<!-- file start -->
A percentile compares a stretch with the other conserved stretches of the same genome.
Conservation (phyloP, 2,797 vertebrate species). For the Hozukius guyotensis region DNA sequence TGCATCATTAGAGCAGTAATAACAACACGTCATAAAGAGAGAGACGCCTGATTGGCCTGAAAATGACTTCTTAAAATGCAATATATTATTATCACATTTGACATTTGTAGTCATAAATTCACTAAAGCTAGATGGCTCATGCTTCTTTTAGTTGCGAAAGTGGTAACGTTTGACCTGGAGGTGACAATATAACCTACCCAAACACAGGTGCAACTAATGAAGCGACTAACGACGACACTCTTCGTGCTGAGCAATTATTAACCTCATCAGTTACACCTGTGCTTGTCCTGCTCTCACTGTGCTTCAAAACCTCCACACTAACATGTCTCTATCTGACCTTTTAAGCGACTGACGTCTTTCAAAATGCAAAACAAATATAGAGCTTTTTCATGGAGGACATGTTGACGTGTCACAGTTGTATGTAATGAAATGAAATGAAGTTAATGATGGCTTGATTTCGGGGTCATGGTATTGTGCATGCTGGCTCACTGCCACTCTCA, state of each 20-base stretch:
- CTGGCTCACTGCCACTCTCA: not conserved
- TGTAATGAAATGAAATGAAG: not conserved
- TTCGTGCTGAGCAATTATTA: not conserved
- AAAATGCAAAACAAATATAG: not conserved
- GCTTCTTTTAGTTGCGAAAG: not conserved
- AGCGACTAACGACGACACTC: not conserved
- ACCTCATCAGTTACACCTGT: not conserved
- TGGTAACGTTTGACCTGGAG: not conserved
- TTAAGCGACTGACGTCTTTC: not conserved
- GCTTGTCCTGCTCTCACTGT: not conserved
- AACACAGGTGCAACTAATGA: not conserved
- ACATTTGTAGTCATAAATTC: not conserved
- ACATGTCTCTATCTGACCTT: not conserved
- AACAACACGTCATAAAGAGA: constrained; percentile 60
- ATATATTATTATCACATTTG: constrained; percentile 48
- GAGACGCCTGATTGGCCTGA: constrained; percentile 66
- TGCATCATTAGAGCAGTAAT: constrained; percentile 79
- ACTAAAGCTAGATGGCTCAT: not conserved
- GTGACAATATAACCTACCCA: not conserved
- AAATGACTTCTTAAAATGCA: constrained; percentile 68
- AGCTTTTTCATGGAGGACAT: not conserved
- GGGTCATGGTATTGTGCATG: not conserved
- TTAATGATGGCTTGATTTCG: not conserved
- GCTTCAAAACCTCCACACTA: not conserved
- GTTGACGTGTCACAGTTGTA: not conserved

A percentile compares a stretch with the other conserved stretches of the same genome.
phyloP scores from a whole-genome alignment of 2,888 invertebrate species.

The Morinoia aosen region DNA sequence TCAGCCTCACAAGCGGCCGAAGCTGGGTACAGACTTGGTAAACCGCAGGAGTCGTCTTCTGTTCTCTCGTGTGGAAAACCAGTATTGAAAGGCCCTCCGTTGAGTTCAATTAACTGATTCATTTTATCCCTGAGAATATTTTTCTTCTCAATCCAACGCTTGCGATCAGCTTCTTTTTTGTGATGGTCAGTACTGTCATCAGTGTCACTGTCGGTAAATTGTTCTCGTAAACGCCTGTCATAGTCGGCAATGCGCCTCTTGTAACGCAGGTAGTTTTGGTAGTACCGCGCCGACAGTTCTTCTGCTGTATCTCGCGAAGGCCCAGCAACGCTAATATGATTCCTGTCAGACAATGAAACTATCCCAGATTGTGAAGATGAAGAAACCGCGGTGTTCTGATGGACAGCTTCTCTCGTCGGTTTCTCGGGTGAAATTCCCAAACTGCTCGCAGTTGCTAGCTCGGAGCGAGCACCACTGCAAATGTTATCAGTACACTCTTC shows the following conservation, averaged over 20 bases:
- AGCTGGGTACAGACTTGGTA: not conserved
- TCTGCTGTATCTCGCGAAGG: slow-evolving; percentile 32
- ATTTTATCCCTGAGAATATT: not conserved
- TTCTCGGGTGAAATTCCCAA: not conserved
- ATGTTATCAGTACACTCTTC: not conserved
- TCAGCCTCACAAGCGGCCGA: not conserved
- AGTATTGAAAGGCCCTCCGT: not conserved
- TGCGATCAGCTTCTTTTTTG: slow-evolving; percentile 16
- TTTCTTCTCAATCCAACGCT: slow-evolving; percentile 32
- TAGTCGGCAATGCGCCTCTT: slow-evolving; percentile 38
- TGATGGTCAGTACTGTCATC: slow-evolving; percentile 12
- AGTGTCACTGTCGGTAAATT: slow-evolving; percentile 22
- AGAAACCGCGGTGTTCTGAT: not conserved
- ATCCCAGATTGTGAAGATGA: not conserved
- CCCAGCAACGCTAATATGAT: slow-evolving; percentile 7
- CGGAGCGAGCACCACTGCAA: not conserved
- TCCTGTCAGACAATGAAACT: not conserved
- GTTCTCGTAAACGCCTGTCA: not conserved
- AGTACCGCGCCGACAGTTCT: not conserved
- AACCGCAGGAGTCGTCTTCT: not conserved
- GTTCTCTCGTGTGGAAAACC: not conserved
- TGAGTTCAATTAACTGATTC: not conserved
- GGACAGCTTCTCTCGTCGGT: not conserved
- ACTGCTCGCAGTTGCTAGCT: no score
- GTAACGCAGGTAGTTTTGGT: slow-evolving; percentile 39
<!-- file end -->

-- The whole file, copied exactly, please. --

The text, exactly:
A percentile compares a stretch with the other conserved stretches of the same genome.
Conservation (phyloP, 2,797 vertebrate species). For the Hozukius guyotensis region DNA sequence TGCATCATTAGAGCAGTAATAACAACACGTCATAAAGAGAGAGACGCCTGATTGGCCTGAAAATGACTTCTTAAAATGCAATATATTATTATCACATTTGACATTTGTAGTCATAAATTCACTAAAGCTAGATGGCTCATGCTTCTTTTAGTTGCGAAAGTGGTAACGTTTGACCTGGAGGTGACAATATAACCTACCCAAACACAGGTGCAACTAATGAAGCGACTAACGACGACACTCTTCGTGCTGAGCAATTATTAACCTCATCAGTTACACCTGTGCTTGTCCTGCTCTCACTGTGCTTCAAAACCTCCACACTAACATGTCTCTATCTGACCTTTTAAGCGACTGACGTCTTTCAAAATGCAAAACAAATATAGAGCTTTTTCATGGAGGACATGTTGACGTGTCACAGTTGTATGTAATGAAATGAAATGAAGTTAATGATGGCTTGATTTCGGGGTCATGGTATTGTGCATGCTGGCTCACTGCCACTCTCA, state of each 20-base stretch:
- CTGGCTCACTGCCACTCTCA: not conserved
- TGTAATGAAATGAAATGAAG: not conserved
- TTCGTGCTGAGCAATTATTA: not conserved
- AAAATGCAAAACAAATATAG: not conserved
- GCTTCTTTTAGTTGCGAAAG: not conserved
- AGCGACTAACGACGACACTC: not conserved
- ACCTCATCAGTTACACCTGT: not conserved
- TGGTAACGTTTGACCTGGAG: not conserved
- TTAAGCGACTGACGTCTTTC: not conserved
- GCTTGTCCTGCTCTCACTGT: not conserved
- AACACAGGTGCAACTAATGA: not conserved
- ACATTTGTAGTCATAAATTC: not conserved
- ACATGTCTCTATCTGACCTT: not conserved
- AACAACACGTCATAAAGAGA: constrained; percentile 60
- ATATATTATTATCACATTTG: constrained; percentile 48
- GAGACGCCTGATTGGCCTGA: constrained; percentile 66
- TGCATCATTAGAGCAGTAAT: constrained; percentile 79
- ACTAAAGCTAGATGGCTCAT: not conserved
- GTGACAATATAACCTACCCA: not conserved
- AAATGACTTCTTAAAATGCA: constrained; percentile 68
- AGCTTTTTCATGGAGGACAT: not conserved
- GGGTCATGGTATTGTGCATG: not conserved
- TTAATGATGGCTTGATTTCG: not conserved
- GCTTCAAAACCTCCACACTA: not conserved
- GTTGACGTGTCACAGTTGTA: not conserved

A percentile compares a stretch with the other conserved stretches of the same genome.
phyloP scores from a whole-genome alignment of 2,888 invertebrate species.

The Morinoia aosen region DNA sequence TCAGCCTCACAAGCGGCCGAAGCTGGGTACAGACTTGGTAAACCGCAGGAGTCGTCTTCTGTTCTCTCGTGTGGAAAACCAGTATTGAAAGGCCCTCCGTTGAGTTCAATTAACTGATTCATTTTATCCCTGAGAATATTTTTCTTCTCAATCCAACGCTTGCGATCAGCTTCTTTTTTGTGATGGTCAGTACTGTCATCAGTGTCACTGTCGGTAAATTGTTCTCGTAAACGCCTGTCATAGTCGGCAATGCGCCTCTTGTAACGCAGGTAGTTTTGGTAGTACCGCGCCGACAGTTCTTCTGCTGTATCTCGCGAAGGCCCAGCAACGCTAATATGATTCCTGTCAGACAATGAAACTATCCCAGATTGTGAAGATGAAGAAACCGCGGTGTTCTGATGGACAGCTTCTCTCGTCGGTTTCTCGGGTGAAATTCCCAAACTGCTCGCAGTTGCTAGCTCGGAGCGAGCACCACTGCAAATGTTATCAGTACACTCTTC shows the following conservation, averaged over 20 bases:
- AGCTGGGTACAGACTTGGTA: not conserved
- TCTGCTGTATCTCGCGAAGG: slow-evolving; percentile 32
- ATTTTATCCCTGAGAATATT: not conserved
- TTCTCGGGTGAAATTCCCAA: not conserved
- ATGTTATCAGTACACTCTTC: not conserved
- TCAGCCTCACAAGCGGCCGA: not conserved
- AGTATTGAAAGGCCCTCCGT: not conserved
- TGCGATCAGCTTCTTTTTTG: slow-evolving; percentile 16
- TTTCTTCTCAATCCAACGCT: slow-evolving; percentile 32
- TAGTCGGCAATGCGCCTCTT: slow-evolving; percentile 38
- TGATGGTCAGTACTGTCATC: slow-evolving; percentile 12
- AGTGTCACTGTCGGTAAATT: slow-evolving; percentile 22
- AGAAACCGCGGTGTTCTGAT: not conserved
- ATCCCAGATTGTGAAGATGA: not conserved
- CCCAGCAACGCTAATATGAT: slow-evolving; percentile 7
- CGGAGCGAGCACCACTGCAA: not conserved
- TCCTGTCAGACAATGAAACT: not conserved
- GTTCTCGTAAACGCCTGTCA: not conserved
- AGTACCGCGCCGACAGTTCT: not conserved
- AACCGCAGGAGTCGTCTTCT: not conserved
- GTTCTCTCGTGTGGAAAACC: not conserved
- TGAGTTCAATTAACTGATTC: not conserved
- GGACAGCTTCTCTCGTCGGT: not conserved
- ACTGCTCGCAGTTGCTAGCT: no score
- GTAACGCAGGTAGTTTTGGT: slow-evolving; percentile 39